In the 17th century one of history's most devastating wars took place - the Thirty Years’ War took place in central Europe. It remains one of the longest and most brutal wars in human history, with more than 8 million casualties resulting from military battles as well as from the famine and disease caused by the conflict. The war lasted from 1618 to 1648, starting as a battle among the Catholic and Protestant states. It gradually developed into a more general conflict involving most of the European great powers. These states employed relatively large mercenary armies, and the war became less about religion and more of a continuation of the France–Habsburg rivalry for European political pre-eminence.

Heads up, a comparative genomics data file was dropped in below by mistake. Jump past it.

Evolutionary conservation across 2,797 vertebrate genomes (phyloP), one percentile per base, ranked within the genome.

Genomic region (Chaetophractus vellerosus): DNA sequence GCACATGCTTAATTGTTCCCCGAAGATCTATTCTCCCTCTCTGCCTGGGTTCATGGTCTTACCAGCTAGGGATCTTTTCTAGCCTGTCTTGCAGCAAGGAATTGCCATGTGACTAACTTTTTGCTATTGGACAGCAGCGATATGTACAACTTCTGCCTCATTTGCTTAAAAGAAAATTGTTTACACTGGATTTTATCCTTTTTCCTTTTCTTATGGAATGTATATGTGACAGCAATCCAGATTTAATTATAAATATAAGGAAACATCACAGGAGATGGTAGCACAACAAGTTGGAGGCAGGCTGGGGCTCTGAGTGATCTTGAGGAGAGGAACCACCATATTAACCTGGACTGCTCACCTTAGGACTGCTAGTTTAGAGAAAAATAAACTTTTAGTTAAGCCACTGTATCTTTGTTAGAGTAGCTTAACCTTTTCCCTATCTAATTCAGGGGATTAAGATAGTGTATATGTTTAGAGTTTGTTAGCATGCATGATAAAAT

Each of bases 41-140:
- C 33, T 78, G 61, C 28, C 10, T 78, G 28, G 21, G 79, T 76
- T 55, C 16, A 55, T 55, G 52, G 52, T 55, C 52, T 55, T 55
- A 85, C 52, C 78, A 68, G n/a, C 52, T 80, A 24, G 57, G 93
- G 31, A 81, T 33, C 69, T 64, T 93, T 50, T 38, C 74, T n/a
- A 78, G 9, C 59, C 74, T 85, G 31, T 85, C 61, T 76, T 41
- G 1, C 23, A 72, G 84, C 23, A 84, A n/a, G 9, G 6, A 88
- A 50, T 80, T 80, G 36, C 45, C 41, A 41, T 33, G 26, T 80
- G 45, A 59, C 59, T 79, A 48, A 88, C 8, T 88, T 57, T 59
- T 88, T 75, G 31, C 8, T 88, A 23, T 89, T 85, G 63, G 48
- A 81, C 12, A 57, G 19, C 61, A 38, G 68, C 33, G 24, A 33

From the war, poverty and disease spread and thousands died as a result of the Bubonic Plague. In the small village of Oberammergau, the death rate among adults had risen from one person per 1000 per year in October 1632. During this time the suffering the citizens of Oberammergau made a sacred that every 10 years they would perform
“The Play of the Suffering, Death and Resurrection of Our Lord Jesus Christ”
if God would protect them from the plague. After their vow, the adult death rate slowly subsided to one in the month of July 1633. The villagers believed they had been spared and thus kept their part of the vow when the play was first performed in 1634.